Home » Living with Neuroendocrine Cancer » Neuroendocrine Cancer – If you can see it, you can detect it!

Neuroendocrine Cancer – If you can see it, you can detect it!


octreo-vs-g68

Octreoscan vs Ga68 PET

Scanning is a key diagnostic and surveillance tool for any cancer.  Even though you have elevated bloods or urine (….or not), a picture of your insides is really like a thousand words…. and each picture has a story behind it.  Scanning can be a game changer in the hunt for tumours and although scans do not normally confirm the cancer type and grade, they certainly help with that piece of detective work and are key in the staging of the cancer.

When I read stories of people in a difficult diagnosis, I always find myself saying ‘a scan might resolve this’ and I always suggest people should try to get one.  Even in the case of a story about late diagnosis or a misdiagnosis, I find myself thinking ‘if only they had done a scan earlier’.  Despite what you read on NET forums, a CT scan will normally find some evidence of most tumour activity, in 90-95% of cases.

However, scans are not an exact science…..not yet!   Apart from human error, sometimes tumours are too small to see and/or there are issues with ‘pickup’ (i.e. with NETs, nuclear scans need efficient somatostatin receptors).  The differences between scan types are more quality (sensitivity) related as new technologies are introduced.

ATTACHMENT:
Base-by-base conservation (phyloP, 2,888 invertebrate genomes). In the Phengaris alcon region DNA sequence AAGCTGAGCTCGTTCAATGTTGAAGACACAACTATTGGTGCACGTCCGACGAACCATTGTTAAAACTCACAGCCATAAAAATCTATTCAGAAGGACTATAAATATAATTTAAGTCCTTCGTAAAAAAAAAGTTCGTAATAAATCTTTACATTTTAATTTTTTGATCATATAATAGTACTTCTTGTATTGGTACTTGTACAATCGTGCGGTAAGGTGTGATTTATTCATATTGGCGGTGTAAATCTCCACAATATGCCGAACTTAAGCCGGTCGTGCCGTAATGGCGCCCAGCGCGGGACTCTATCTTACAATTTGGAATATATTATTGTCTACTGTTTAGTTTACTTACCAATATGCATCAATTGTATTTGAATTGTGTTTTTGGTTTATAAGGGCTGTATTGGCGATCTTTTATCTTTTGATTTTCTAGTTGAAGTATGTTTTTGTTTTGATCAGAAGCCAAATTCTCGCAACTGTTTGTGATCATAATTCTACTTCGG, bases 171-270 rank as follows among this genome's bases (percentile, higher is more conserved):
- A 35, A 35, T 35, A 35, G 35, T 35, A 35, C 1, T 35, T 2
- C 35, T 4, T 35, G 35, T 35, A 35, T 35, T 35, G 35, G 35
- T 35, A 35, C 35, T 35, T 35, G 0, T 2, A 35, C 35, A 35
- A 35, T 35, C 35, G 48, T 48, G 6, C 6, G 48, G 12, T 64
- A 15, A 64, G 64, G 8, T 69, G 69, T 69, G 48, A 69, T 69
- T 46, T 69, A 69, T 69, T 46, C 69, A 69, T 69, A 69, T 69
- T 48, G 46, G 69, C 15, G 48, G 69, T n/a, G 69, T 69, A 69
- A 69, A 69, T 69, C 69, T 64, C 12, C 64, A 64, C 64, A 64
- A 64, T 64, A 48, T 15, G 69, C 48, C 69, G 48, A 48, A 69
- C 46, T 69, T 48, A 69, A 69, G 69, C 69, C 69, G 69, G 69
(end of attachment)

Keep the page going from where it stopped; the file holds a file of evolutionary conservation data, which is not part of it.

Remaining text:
As for my own experience, I was very lucky.  I managed to get a referral to a specialist early on in my diagnosis phase. He looked at the referral notes and said “what are you doing this afternoon“. I replied “whatever you want me to do“.  He wanted to scan me.  He didn’t know I had cancer but his instincts led him to believe he needed to see inside my body. The scan results were pretty clear – I had a metastatic Cancer and further checks were now needed to ascertain exactly what it was. So I took my seat on the rollercoaster.  Here’s something I believe is so much better than the  impractical early diagnosis messages that seem to pervade our community:  If your doctors don’t suspect something, they won’t detect anything and I believe this is a very frequent outcome of many diagnoses for many cancers (not just NETs).

There’s frequent discussion about the best types of scans for different types of NETs and even for different parts of the anatomy.  This is correct and there’s also different views on the subject (including in the medical community),  However, a few well known facts that can be gleaned from authoritative NET sources: